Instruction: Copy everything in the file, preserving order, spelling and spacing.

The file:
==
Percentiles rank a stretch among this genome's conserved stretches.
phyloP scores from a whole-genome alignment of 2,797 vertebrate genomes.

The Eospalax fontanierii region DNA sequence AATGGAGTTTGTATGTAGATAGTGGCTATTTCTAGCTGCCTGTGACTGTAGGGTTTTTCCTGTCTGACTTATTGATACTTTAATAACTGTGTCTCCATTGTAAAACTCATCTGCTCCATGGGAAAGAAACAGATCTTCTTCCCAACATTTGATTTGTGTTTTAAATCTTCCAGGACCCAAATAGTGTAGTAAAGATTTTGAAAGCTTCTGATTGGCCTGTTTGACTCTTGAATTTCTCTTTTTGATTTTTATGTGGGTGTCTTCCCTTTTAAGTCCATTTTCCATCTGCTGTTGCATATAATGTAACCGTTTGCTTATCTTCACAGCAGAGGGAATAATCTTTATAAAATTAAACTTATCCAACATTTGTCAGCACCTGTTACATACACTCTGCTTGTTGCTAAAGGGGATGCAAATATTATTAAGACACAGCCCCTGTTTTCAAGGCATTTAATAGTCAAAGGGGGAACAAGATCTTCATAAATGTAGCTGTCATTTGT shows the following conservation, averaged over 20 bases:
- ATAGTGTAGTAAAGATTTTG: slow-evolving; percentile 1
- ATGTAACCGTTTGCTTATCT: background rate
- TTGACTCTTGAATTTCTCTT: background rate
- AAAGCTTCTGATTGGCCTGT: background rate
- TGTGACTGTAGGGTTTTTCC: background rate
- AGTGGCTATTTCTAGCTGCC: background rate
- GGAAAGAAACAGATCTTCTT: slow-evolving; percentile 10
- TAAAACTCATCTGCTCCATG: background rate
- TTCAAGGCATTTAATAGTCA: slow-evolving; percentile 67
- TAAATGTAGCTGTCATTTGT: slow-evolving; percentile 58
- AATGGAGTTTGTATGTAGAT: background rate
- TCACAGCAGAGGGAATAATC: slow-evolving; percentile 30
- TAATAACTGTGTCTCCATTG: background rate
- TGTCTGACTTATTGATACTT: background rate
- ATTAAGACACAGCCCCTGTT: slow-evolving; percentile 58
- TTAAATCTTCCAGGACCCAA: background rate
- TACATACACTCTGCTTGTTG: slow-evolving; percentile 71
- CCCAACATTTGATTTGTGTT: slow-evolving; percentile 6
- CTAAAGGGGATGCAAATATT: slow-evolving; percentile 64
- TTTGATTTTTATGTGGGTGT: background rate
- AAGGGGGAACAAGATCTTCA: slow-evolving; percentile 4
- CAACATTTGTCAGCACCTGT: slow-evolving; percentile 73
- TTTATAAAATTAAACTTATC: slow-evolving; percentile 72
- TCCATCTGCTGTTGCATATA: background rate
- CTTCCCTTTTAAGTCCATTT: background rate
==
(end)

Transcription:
Percentiles rank a stretch among this genome's conserved stretches.
phyloP scores from a whole-genome alignment of 2,797 vertebrate genomes.

The Eospalax fontanierii region DNA sequence AATGGAGTTTGTATGTAGATAGTGGCTATTTCTAGCTGCCTGTGACTGTAGGGTTTTTCCTGTCTGACTTATTGATACTTTAATAACTGTGTCTCCATTGTAAAACTCATCTGCTCCATGGGAAAGAAACAGATCTTCTTCCCAACATTTGATTTGTGTTTTAAATCTTCCAGGACCCAAATAGTGTAGTAAAGATTTTGAAAGCTTCTGATTGGCCTGTTTGACTCTTGAATTTCTCTTTTTGATTTTTATGTGGGTGTCTTCCCTTTTAAGTCCATTTTCCATCTGCTGTTGCATATAATGTAACCGTTTGCTTATCTTCACAGCAGAGGGAATAATCTTTATAAAATTAAACTTATCCAACATTTGTCAGCACCTGTTACATACACTCTGCTTGTTGCTAAAGGGGATGCAAATATTATTAAGACACAGCCCCTGTTTTCAAGGCATTTAATAGTCAAAGGGGGAACAAGATCTTCATAAATGTAGCTGTCATTTGT shows the following conservation, averaged over 20 bases:
- ATAGTGTAGTAAAGATTTTG: slow-evolving; percentile 1
- ATGTAACCGTTTGCTTATCT: background rate
- TTGACTCTTGAATTTCTCTT: background rate
- AAAGCTTCTGATTGGCCTGT: background rate
- TGTGACTGTAGGGTTTTTCC: background rate
- AGTGGCTATTTCTAGCTGCC: background rate
- GGAAAGAAACAGATCTTCTT: slow-evolving; percentile 10
- TAAAACTCATCTGCTCCATG: background rate
- TTCAAGGCATTTAATAGTCA: slow-evolving; percentile 67
- TAAATGTAGCTGTCATTTGT: slow-evolving; percentile 58
- AATGGAGTTTGTATGTAGAT: background rate
- TCACAGCAGAGGGAATAATC: slow-evolving; percentile 30
- TAATAACTGTGTCTCCATTG: background rate
- TGTCTGACTTATTGATACTT: background rate
- ATTAAGACACAGCCCCTGTT: slow-evolving; percentile 58
- TTAAATCTTCCAGGACCCAA: background rate
- TACATACACTCTGCTTGTTG: slow-evolving; percentile 71
- CCCAACATTTGATTTGTGTT: slow-evolving; percentile 6
- CTAAAGGGGATGCAAATATT: slow-evolving; percentile 64
- TTTGATTTTTATGTGGGTGT: background rate
- AAGGGGGAACAAGATCTTCA: slow-evolving; percentile 4
- CAACATTTGTCAGCACCTGT: slow-evolving; percentile 73
- TTTATAAAATTAAACTTATC: slow-evolving; percentile 72
- TCCATCTGCTGTTGCATATA: background rate
- CTTCCCTTTTAAGTCCATTT: background rate